Cell Transplantation to Arrest Early Changes in an Ush2a Animal Model

Casey Eye Institute, Oregon Health and Science University, Portland, Oregon, USA.
Investigative ophthalmology & visual science (Impact Factor: 3.66). 12/2009; 51(4):2269-76. DOI: 10.1167/iovs.09-4526
Source: PubMed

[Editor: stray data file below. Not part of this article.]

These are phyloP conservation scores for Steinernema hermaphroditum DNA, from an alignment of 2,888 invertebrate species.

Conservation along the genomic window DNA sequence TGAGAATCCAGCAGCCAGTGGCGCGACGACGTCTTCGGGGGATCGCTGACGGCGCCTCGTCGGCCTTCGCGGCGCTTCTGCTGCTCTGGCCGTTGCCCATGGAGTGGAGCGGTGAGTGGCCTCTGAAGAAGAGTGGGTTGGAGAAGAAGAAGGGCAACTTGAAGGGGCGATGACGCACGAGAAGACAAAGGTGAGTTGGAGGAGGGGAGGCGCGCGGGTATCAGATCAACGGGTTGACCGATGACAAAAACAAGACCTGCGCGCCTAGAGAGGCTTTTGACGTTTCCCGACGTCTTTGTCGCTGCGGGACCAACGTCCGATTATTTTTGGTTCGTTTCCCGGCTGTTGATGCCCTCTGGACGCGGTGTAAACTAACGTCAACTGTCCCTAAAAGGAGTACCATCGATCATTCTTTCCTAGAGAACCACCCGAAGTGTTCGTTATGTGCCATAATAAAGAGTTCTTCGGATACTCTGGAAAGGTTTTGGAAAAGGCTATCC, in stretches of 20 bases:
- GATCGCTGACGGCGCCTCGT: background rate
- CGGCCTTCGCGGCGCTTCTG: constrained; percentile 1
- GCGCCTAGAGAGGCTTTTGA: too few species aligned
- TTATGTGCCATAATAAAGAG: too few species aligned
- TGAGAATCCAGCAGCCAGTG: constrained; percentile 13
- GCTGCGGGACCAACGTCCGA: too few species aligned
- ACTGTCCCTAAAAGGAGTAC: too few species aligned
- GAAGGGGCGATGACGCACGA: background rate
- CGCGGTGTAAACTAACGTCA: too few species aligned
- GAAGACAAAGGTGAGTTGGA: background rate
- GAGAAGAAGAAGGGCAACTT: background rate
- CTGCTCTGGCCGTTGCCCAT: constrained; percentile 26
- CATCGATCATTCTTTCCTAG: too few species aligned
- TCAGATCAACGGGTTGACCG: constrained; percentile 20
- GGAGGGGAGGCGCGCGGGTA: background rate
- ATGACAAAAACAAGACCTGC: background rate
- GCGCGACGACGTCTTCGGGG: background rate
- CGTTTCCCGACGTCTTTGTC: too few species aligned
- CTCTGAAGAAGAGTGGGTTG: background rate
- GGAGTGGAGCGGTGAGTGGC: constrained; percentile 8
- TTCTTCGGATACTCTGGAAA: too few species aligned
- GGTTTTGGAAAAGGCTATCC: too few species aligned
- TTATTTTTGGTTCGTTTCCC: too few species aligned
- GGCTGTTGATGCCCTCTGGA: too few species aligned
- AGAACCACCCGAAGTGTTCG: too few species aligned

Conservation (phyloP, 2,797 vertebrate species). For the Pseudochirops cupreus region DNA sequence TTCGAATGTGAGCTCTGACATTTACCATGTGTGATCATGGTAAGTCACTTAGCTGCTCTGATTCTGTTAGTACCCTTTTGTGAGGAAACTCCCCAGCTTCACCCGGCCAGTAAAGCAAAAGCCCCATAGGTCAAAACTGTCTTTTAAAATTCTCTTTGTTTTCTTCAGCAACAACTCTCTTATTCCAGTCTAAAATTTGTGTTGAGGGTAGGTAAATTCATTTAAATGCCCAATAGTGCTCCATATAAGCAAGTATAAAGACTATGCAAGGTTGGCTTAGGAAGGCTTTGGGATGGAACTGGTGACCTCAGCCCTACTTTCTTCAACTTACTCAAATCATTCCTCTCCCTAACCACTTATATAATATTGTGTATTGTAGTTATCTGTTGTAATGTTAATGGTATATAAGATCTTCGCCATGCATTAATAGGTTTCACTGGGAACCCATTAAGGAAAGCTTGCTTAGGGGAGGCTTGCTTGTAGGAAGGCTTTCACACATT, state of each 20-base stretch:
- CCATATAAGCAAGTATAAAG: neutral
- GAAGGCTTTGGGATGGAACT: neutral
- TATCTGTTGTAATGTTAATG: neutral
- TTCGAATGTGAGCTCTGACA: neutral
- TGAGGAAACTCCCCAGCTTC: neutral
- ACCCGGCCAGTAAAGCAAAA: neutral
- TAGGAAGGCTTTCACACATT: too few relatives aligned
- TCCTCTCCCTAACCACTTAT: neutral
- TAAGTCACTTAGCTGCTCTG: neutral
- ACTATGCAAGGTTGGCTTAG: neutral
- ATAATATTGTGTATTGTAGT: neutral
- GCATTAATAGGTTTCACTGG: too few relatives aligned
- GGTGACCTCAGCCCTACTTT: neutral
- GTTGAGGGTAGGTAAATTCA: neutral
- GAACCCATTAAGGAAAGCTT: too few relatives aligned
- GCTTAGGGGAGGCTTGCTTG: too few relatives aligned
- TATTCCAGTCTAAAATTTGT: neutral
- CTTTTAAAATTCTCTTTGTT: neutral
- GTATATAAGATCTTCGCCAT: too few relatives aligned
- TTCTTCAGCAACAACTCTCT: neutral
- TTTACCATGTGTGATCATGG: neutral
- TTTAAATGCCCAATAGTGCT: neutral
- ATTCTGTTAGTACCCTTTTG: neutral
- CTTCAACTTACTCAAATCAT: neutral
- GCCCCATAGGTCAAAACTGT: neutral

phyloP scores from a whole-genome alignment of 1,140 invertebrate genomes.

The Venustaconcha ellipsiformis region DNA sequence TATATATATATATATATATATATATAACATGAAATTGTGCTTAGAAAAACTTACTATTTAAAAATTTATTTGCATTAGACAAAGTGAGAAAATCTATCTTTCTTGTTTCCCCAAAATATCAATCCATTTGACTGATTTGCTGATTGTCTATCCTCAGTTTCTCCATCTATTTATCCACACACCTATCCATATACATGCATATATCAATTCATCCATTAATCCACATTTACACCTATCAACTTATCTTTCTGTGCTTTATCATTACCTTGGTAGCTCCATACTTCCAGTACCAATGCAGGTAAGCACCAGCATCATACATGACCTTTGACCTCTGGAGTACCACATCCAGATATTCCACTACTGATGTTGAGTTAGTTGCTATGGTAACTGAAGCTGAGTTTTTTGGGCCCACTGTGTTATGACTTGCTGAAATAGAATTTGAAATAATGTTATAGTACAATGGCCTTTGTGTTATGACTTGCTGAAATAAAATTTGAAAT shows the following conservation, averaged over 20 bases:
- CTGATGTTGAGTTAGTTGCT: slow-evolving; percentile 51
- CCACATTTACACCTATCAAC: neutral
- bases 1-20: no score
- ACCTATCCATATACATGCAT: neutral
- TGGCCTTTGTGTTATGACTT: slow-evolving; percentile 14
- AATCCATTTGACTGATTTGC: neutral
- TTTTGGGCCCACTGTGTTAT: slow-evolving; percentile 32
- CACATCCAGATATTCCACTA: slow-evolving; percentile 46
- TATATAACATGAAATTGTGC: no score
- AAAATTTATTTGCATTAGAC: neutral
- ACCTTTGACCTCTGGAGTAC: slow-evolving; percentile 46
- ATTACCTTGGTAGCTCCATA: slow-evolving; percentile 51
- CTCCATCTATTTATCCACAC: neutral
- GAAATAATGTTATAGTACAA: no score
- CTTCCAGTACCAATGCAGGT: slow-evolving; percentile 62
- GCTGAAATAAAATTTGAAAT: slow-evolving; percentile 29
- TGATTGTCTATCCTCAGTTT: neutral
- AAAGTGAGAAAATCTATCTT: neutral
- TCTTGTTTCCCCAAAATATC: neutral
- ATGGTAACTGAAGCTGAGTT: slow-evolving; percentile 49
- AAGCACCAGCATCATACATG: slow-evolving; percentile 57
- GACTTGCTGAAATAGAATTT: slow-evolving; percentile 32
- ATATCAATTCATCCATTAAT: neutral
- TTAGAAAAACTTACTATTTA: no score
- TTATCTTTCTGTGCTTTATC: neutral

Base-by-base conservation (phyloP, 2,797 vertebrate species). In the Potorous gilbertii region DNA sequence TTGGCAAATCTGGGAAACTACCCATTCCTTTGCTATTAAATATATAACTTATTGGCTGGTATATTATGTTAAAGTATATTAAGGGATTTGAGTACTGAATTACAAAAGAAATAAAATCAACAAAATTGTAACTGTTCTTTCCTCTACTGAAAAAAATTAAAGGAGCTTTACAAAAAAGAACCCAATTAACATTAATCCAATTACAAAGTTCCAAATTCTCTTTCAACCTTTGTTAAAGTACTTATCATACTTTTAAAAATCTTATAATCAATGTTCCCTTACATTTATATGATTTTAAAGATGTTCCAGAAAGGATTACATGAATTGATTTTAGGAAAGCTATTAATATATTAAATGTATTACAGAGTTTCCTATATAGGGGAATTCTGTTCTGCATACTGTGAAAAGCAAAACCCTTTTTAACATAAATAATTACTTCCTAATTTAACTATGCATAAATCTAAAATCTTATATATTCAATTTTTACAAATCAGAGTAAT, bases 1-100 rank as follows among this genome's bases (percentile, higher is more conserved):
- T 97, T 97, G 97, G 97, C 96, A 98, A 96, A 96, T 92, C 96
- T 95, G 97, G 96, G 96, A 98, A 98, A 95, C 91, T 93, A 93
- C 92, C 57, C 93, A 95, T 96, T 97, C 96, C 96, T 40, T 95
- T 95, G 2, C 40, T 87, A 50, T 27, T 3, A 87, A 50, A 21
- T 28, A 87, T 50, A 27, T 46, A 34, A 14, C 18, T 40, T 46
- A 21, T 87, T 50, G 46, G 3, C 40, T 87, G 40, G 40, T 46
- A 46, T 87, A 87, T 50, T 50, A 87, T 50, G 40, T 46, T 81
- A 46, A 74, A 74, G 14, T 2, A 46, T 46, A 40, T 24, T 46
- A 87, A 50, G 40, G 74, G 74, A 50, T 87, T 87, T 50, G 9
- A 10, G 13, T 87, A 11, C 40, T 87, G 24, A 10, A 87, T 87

ABSTRACT Purpose. Usher's syndrome is a combined deafness and blindness disorder caused by mutations in several genes with functions in both the retina and the ear. Here the authors studied morphologic and functional changes in an animal model, the Ush2a mouse, and explored whether transplantation of forebrain-derived progenitor cells might affect the progress of morphologic and functional deterioration. Methods. Ush2a mice were tested at postnatal days (P) 70 to P727 using an optomotor test, which provides a repeatable method of estimating rodent visual acuity and contrast sensitivity. A group of mice that received grafts of forebrain-derived progenitor cells at P80 was tested for up to 10 weeks after grafting. At the end of testing, animals were killed, and eyes were processed for histology. Results. The optomotor test showed that both acuity and contrast sensitivity deteriorated over time; contrast sensitivity showed a deficit even at P70. By contrast, photoreceptor loss was only evident later than 1 year of age, though changes in the intracellular distribution of red/green cone opsin were observed as early as P80. Mice that received transplanted cells performed significantly better than control mice and no longer demonstrated abnormal distribution of red/green opsin where the donor cells were distributed. Conclusions. This study showed that vision impairment was detected well before significant photoreceptor loss and was correlated with abnormal distribution of a cone pigment. Cell transplantation prevented functional deterioration for at least 10 weeks and reversed the mislocalization of cone pigment.

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